These sorts of behavior and rhetoric are toxic to a campus community, especially one as small and supposedly tight-knit as Pomona’s. It smacks of thought policing, the very thing a college education is intended to prevent. And, while some may see it as harmless,  being “cancelled” can have a profound impact on someone’s life. Maybe there are circumstances when it’s appropriate, but one in which the “crime” is a difference of opinion, even on a subject as important to students as how they’ll be graded, is no such circumstance. And to attack the moral character of fellow students, to declare that “every single faculty member that was against A/A- deserves to be poisoned,” isn’t just unkind; it’s intellectually dishonest. There may be pros and cons to all the proposed grading policies, but to declare supporters of a more individualized system than a universal pass “selfish” is pointless, it’s rude, and it paints a picture of Pomona students as completely unwilling to hear points of view beyond their own.

But this characterization isn’t the case, a fact I myself only learned after having gone home following the shutdown of college life. Needless to say, quarantine has been more a detriment than a blessing for my social life, but one notable benefit has been the newfound impetus to reach out to friends I otherwise wouldn’t see for months. Many of these friends go to Pomona, but many more go to colleges all across the country. And of those who don’t go to Pomona, the vast majority have expressed shock that we’re seriously considering a universal Pass/PNR/I policy, let alone an A/A- one. Their own institutions have mostly adopted opt-in grading and, while some have chosen the former option, a significant majority have gone with the latter. It’s even true that, at the Claremont Colleges, only Pomona College is considering not allowing its students to receive grades.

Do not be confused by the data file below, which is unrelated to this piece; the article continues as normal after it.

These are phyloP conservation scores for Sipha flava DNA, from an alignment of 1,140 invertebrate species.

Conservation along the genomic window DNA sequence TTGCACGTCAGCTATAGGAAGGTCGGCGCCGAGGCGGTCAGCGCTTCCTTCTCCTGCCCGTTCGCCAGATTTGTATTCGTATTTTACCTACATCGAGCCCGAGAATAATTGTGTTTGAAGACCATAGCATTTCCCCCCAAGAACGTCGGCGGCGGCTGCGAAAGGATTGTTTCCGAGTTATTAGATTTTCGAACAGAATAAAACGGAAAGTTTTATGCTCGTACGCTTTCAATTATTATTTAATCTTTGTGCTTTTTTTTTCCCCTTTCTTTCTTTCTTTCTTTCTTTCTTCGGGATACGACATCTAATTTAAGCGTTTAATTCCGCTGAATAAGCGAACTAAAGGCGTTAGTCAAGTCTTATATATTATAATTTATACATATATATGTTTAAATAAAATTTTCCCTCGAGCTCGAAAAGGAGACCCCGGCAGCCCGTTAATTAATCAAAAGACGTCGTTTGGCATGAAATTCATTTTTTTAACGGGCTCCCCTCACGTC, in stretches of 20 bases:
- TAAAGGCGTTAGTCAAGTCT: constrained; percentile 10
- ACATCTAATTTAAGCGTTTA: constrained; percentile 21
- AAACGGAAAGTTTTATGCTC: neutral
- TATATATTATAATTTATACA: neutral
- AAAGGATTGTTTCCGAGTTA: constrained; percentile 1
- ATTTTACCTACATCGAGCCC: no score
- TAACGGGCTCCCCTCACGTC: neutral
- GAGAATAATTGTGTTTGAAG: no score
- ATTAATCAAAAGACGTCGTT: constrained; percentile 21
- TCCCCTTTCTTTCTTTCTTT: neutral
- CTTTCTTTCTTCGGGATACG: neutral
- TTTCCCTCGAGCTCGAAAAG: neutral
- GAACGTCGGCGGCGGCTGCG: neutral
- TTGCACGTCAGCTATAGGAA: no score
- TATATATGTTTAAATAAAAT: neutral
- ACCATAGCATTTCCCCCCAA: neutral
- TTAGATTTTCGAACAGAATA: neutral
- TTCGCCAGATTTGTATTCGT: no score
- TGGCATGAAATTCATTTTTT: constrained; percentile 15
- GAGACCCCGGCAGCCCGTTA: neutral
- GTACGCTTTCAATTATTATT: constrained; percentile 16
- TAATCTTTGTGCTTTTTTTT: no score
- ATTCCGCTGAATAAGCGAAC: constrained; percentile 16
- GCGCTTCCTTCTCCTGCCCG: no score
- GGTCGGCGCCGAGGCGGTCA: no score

The same holds for my Pomona friends—of those I’ve spoken to, at least 60% have been strongly in favor of a policy allowing either letter grading or a P/NC. Those who object to this are a significant and very vocal minority, but a minority nonetheless. Their power comes from their aggression; they make themselves heard by shouting down anyone who disagrees. As someone who often has views that place me in the minority at Pomona College, I understand what it is like to feel passionately about a subject but be outnumbered. It is important for healthy discussion to have dissenting viewpoints. However, the manner in which some have approached this discussion is unacceptable. For the faculty to accede to their demands for a universal Pass would be tantamount to saying that accusations of “apologist fascist ignorant racist centrist bourgeois liberal nonsense” are an appropriate response to the simple statement “how you treat people matters,” that having a different perspective on a grading policy is grounds to be “cancelled,” that Pomona students should live in fear of online reprisal by their peers for expressing views that, while disagreeable to some, provide a thoughtful and well-reasoned perspective on an issue near and dear to the hearts of most students. The Pomona College I chose to attend wouldn’t stand for that; I hope the Pomona College I will graduate from won’t either.